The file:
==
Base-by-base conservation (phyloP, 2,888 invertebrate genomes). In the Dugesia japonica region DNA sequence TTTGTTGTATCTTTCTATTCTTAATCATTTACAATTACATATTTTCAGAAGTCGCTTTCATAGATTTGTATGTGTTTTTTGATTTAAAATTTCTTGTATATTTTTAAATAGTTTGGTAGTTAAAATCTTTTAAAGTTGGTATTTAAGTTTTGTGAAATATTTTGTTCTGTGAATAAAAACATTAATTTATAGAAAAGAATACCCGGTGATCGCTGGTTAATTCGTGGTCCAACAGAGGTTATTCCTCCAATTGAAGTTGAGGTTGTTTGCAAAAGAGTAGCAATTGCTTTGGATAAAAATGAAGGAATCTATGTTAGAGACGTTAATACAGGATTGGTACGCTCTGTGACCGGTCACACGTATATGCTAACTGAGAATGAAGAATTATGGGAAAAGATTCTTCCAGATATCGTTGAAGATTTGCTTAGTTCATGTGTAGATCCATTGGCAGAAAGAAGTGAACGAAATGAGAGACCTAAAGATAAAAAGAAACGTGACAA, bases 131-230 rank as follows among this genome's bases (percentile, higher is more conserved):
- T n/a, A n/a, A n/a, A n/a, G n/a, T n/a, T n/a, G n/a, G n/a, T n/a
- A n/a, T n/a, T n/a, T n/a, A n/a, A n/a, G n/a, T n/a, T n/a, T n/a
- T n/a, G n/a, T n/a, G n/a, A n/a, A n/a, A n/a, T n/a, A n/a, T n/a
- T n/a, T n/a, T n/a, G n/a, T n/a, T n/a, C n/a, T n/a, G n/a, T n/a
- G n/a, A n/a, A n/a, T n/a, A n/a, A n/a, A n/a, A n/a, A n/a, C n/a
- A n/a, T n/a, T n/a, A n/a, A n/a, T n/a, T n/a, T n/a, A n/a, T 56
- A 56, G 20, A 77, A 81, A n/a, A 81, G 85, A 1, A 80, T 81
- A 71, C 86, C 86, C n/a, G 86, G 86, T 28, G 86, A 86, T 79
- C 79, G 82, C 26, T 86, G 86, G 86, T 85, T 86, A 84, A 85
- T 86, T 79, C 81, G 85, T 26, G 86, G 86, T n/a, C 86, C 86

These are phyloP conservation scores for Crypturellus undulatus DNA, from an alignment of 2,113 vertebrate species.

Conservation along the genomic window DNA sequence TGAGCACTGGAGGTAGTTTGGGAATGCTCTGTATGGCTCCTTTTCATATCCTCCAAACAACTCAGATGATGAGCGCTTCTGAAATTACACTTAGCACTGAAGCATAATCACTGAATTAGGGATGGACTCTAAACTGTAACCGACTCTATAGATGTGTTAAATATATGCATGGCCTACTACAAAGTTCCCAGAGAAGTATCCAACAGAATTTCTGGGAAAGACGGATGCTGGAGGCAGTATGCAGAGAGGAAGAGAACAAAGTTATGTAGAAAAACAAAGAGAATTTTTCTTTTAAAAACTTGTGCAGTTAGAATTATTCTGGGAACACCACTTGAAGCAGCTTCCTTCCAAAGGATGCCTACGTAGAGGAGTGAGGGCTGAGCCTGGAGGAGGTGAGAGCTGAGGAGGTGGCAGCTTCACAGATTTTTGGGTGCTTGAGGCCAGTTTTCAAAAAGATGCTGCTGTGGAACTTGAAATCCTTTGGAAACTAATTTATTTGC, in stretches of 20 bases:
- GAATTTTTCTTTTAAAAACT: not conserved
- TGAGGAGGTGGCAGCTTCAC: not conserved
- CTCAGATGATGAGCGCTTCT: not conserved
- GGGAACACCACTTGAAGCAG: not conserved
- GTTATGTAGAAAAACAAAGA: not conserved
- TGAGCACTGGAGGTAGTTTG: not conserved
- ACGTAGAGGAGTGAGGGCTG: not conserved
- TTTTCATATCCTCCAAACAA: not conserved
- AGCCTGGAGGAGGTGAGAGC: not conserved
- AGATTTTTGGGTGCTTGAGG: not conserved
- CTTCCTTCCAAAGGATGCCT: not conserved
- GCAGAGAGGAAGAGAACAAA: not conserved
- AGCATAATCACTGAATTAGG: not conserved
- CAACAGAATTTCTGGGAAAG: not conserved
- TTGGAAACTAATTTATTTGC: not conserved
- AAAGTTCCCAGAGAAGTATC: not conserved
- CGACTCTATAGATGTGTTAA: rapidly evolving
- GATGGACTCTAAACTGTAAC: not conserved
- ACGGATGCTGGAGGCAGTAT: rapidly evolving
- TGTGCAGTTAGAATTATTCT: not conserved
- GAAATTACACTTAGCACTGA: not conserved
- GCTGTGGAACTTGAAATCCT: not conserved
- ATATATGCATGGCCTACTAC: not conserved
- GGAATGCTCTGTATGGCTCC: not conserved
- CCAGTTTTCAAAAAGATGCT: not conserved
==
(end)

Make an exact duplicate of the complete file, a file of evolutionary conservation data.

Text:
Base-by-base conservation (phyloP, 2,888 invertebrate genomes). In the Dugesia japonica region DNA sequence TTTGTTGTATCTTTCTATTCTTAATCATTTACAATTACATATTTTCAGAAGTCGCTTTCATAGATTTGTATGTGTTTTTTGATTTAAAATTTCTTGTATATTTTTAAATAGTTTGGTAGTTAAAATCTTTTAAAGTTGGTATTTAAGTTTTGTGAAATATTTTGTTCTGTGAATAAAAACATTAATTTATAGAAAAGAATACCCGGTGATCGCTGGTTAATTCGTGGTCCAACAGAGGTTATTCCTCCAATTGAAGTTGAGGTTGTTTGCAAAAGAGTAGCAATTGCTTTGGATAAAAATGAAGGAATCTATGTTAGAGACGTTAATACAGGATTGGTACGCTCTGTGACCGGTCACACGTATATGCTAACTGAGAATGAAGAATTATGGGAAAAGATTCTTCCAGATATCGTTGAAGATTTGCTTAGTTCATGTGTAGATCCATTGGCAGAAAGAAGTGAACGAAATGAGAGACCTAAAGATAAAAAGAAACGTGACAA, bases 131-230 rank as follows among this genome's bases (percentile, higher is more conserved):
- T n/a, A n/a, A n/a, A n/a, G n/a, T n/a, T n/a, G n/a, G n/a, T n/a
- A n/a, T n/a, T n/a, T n/a, A n/a, A n/a, G n/a, T n/a, T n/a, T n/a
- T n/a, G n/a, T n/a, G n/a, A n/a, A n/a, A n/a, T n/a, A n/a, T n/a
- T n/a, T n/a, T n/a, G n/a, T n/a, T n/a, C n/a, T n/a, G n/a, T n/a
- G n/a, A n/a, A n/a, T n/a, A n/a, A n/a, A n/a, A n/a, A n/a, C n/a
- A n/a, T n/a, T n/a, A n/a, A n/a, T n/a, T n/a, T n/a, A n/a, T 56
- A 56, G 20, A 77, A 81, A n/a, A 81, G 85, A 1, A 80, T 81
- A 71, C 86, C 86, C n/a, G 86, G 86, T 28, G 86, A 86, T 79
- C 79, G 82, C 26, T 86, G 86, G 86, T 85, T 86, A 84, A 85
- T 86, T 79, C 81, G 85, T 26, G 86, G 86, T n/a, C 86, C 86

These are phyloP conservation scores for Crypturellus undulatus DNA, from an alignment of 2,113 vertebrate species.

Conservation along the genomic window DNA sequence TGAGCACTGGAGGTAGTTTGGGAATGCTCTGTATGGCTCCTTTTCATATCCTCCAAACAACTCAGATGATGAGCGCTTCTGAAATTACACTTAGCACTGAAGCATAATCACTGAATTAGGGATGGACTCTAAACTGTAACCGACTCTATAGATGTGTTAAATATATGCATGGCCTACTACAAAGTTCCCAGAGAAGTATCCAACAGAATTTCTGGGAAAGACGGATGCTGGAGGCAGTATGCAGAGAGGAAGAGAACAAAGTTATGTAGAAAAACAAAGAGAATTTTTCTTTTAAAAACTTGTGCAGTTAGAATTATTCTGGGAACACCACTTGAAGCAGCTTCCTTCCAAAGGATGCCTACGTAGAGGAGTGAGGGCTGAGCCTGGAGGAGGTGAGAGCTGAGGAGGTGGCAGCTTCACAGATTTTTGGGTGCTTGAGGCCAGTTTTCAAAAAGATGCTGCTGTGGAACTTGAAATCCTTTGGAAACTAATTTATTTGC, in stretches of 20 bases:
- GAATTTTTCTTTTAAAAACT: not conserved
- TGAGGAGGTGGCAGCTTCAC: not conserved
- CTCAGATGATGAGCGCTTCT: not conserved
- GGGAACACCACTTGAAGCAG: not conserved
- GTTATGTAGAAAAACAAAGA: not conserved
- TGAGCACTGGAGGTAGTTTG: not conserved
- ACGTAGAGGAGTGAGGGCTG: not conserved
- TTTTCATATCCTCCAAACAA: not conserved
- AGCCTGGAGGAGGTGAGAGC: not conserved
- AGATTTTTGGGTGCTTGAGG: not conserved
- CTTCCTTCCAAAGGATGCCT: not conserved
- GCAGAGAGGAAGAGAACAAA: not conserved
- AGCATAATCACTGAATTAGG: not conserved
- CAACAGAATTTCTGGGAAAG: not conserved
- TTGGAAACTAATTTATTTGC: not conserved
- AAAGTTCCCAGAGAAGTATC: not conserved
- CGACTCTATAGATGTGTTAA: rapidly evolving
- GATGGACTCTAAACTGTAAC: not conserved
- ACGGATGCTGGAGGCAGTAT: rapidly evolving
- TGTGCAGTTAGAATTATTCT: not conserved
- GAAATTACACTTAGCACTGA: not conserved
- GCTGTGGAACTTGAAATCCT: not conserved
- ATATATGCATGGCCTACTAC: not conserved
- GGAATGCTCTGTATGGCTCC: not conserved
- CCAGTTTTCAAAAAGATGCT: not conserved